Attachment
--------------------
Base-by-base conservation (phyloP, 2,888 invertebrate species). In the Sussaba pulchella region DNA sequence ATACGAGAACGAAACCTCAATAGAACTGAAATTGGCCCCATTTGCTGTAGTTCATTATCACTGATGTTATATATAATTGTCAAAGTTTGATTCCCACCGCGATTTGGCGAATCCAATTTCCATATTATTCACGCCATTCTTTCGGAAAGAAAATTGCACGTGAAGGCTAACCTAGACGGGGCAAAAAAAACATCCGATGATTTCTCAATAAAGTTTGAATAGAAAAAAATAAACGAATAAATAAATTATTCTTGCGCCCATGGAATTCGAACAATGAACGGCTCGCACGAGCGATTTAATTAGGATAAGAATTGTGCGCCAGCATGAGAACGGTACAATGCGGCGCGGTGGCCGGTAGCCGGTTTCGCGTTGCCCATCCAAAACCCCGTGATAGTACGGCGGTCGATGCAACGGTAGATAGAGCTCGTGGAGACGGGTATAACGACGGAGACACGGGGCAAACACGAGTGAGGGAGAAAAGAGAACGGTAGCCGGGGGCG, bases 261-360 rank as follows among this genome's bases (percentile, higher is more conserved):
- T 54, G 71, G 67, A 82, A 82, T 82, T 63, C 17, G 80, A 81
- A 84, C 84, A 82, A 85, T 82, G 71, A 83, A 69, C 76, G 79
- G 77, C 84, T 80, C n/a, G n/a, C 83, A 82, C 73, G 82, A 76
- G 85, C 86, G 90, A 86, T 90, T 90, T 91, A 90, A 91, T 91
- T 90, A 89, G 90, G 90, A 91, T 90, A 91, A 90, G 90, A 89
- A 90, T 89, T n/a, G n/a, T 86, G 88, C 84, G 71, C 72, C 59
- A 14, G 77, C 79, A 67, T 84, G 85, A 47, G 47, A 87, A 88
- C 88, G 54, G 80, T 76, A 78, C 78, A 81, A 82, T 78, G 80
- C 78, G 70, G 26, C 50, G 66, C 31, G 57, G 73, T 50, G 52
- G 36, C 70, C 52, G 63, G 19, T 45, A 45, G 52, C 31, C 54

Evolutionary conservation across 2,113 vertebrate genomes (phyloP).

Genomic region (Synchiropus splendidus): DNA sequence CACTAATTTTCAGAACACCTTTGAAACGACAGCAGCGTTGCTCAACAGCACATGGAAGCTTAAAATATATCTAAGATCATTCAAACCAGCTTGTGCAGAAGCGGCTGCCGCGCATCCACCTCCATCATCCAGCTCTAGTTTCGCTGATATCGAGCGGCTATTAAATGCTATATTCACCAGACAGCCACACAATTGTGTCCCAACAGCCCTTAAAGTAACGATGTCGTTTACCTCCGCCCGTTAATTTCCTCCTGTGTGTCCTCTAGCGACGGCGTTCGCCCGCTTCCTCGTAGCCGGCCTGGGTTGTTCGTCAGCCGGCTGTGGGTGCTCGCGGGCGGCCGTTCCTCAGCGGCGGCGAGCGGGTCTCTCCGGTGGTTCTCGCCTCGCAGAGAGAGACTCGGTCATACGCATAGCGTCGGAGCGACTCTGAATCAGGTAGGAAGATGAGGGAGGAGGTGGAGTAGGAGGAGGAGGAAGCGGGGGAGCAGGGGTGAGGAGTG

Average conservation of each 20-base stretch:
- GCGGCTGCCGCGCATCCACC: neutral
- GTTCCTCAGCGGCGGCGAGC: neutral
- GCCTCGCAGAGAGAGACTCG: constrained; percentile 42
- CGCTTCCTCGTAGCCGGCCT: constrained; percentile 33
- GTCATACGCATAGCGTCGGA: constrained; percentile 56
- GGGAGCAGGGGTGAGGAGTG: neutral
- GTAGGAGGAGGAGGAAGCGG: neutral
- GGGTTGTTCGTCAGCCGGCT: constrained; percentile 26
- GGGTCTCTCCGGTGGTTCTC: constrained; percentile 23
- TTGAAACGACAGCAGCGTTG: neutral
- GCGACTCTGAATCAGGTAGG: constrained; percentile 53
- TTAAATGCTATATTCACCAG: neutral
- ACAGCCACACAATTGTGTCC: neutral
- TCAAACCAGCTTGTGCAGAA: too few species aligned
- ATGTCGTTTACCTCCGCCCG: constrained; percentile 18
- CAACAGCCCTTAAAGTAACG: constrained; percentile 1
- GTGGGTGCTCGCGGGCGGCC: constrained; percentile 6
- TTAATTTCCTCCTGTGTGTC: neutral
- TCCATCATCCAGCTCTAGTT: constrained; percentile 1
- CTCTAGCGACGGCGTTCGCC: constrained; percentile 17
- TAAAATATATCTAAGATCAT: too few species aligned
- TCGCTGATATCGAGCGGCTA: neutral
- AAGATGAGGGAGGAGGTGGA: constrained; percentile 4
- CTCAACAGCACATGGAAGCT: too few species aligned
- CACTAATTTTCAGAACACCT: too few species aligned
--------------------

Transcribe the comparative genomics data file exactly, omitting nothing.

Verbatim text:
Base-by-base conservation (phyloP, 2,888 invertebrate species). In the Sussaba pulchella region DNA sequence ATACGAGAACGAAACCTCAATAGAACTGAAATTGGCCCCATTTGCTGTAGTTCATTATCACTGATGTTATATATAATTGTCAAAGTTTGATTCCCACCGCGATTTGGCGAATCCAATTTCCATATTATTCACGCCATTCTTTCGGAAAGAAAATTGCACGTGAAGGCTAACCTAGACGGGGCAAAAAAAACATCCGATGATTTCTCAATAAAGTTTGAATAGAAAAAAATAAACGAATAAATAAATTATTCTTGCGCCCATGGAATTCGAACAATGAACGGCTCGCACGAGCGATTTAATTAGGATAAGAATTGTGCGCCAGCATGAGAACGGTACAATGCGGCGCGGTGGCCGGTAGCCGGTTTCGCGTTGCCCATCCAAAACCCCGTGATAGTACGGCGGTCGATGCAACGGTAGATAGAGCTCGTGGAGACGGGTATAACGACGGAGACACGGGGCAAACACGAGTGAGGGAGAAAAGAGAACGGTAGCCGGGGGCG, bases 261-360 rank as follows among this genome's bases (percentile, higher is more conserved):
- T 54, G 71, G 67, A 82, A 82, T 82, T 63, C 17, G 80, A 81
- A 84, C 84, A 82, A 85, T 82, G 71, A 83, A 69, C 76, G 79
- G 77, C 84, T 80, C n/a, G n/a, C 83, A 82, C 73, G 82, A 76
- G 85, C 86, G 90, A 86, T 90, T 90, T 91, A 90, A 91, T 91
- T 90, A 89, G 90, G 90, A 91, T 90, A 91, A 90, G 90, A 89
- A 90, T 89, T n/a, G n/a, T 86, G 88, C 84, G 71, C 72, C 59
- A 14, G 77, C 79, A 67, T 84, G 85, A 47, G 47, A 87, A 88
- C 88, G 54, G 80, T 76, A 78, C 78, A 81, A 82, T 78, G 80
- C 78, G 70, G 26, C 50, G 66, C 31, G 57, G 73, T 50, G 52
- G 36, C 70, C 52, G 63, G 19, T 45, A 45, G 52, C 31, C 54

Evolutionary conservation across 2,113 vertebrate genomes (phyloP).

Genomic region (Synchiropus splendidus): DNA sequence CACTAATTTTCAGAACACCTTTGAAACGACAGCAGCGTTGCTCAACAGCACATGGAAGCTTAAAATATATCTAAGATCATTCAAACCAGCTTGTGCAGAAGCGGCTGCCGCGCATCCACCTCCATCATCCAGCTCTAGTTTCGCTGATATCGAGCGGCTATTAAATGCTATATTCACCAGACAGCCACACAATTGTGTCCCAACAGCCCTTAAAGTAACGATGTCGTTTACCTCCGCCCGTTAATTTCCTCCTGTGTGTCCTCTAGCGACGGCGTTCGCCCGCTTCCTCGTAGCCGGCCTGGGTTGTTCGTCAGCCGGCTGTGGGTGCTCGCGGGCGGCCGTTCCTCAGCGGCGGCGAGCGGGTCTCTCCGGTGGTTCTCGCCTCGCAGAGAGAGACTCGGTCATACGCATAGCGTCGGAGCGACTCTGAATCAGGTAGGAAGATGAGGGAGGAGGTGGAGTAGGAGGAGGAGGAAGCGGGGGAGCAGGGGTGAGGAGTG

Average conservation of each 20-base stretch:
- GCGGCTGCCGCGCATCCACC: neutral
- GTTCCTCAGCGGCGGCGAGC: neutral
- GCCTCGCAGAGAGAGACTCG: constrained; percentile 42
- CGCTTCCTCGTAGCCGGCCT: constrained; percentile 33
- GTCATACGCATAGCGTCGGA: constrained; percentile 56
- GGGAGCAGGGGTGAGGAGTG: neutral
- GTAGGAGGAGGAGGAAGCGG: neutral
- GGGTTGTTCGTCAGCCGGCT: constrained; percentile 26
- GGGTCTCTCCGGTGGTTCTC: constrained; percentile 23
- TTGAAACGACAGCAGCGTTG: neutral
- GCGACTCTGAATCAGGTAGG: constrained; percentile 53
- TTAAATGCTATATTCACCAG: neutral
- ACAGCCACACAATTGTGTCC: neutral
- TCAAACCAGCTTGTGCAGAA: too few species aligned
- ATGTCGTTTACCTCCGCCCG: constrained; percentile 18
- CAACAGCCCTTAAAGTAACG: constrained; percentile 1
- GTGGGTGCTCGCGGGCGGCC: constrained; percentile 6
- TTAATTTCCTCCTGTGTGTC: neutral
- TCCATCATCCAGCTCTAGTT: constrained; percentile 1
- CTCTAGCGACGGCGTTCGCC: constrained; percentile 17
- TAAAATATATCTAAGATCAT: too few species aligned
- TCGCTGATATCGAGCGGCTA: neutral
- AAGATGAGGGAGGAGGTGGA: constrained; percentile 4
- CTCAACAGCACATGGAAGCT: too few species aligned
- CACTAATTTTCAGAACACCT: too few species aligned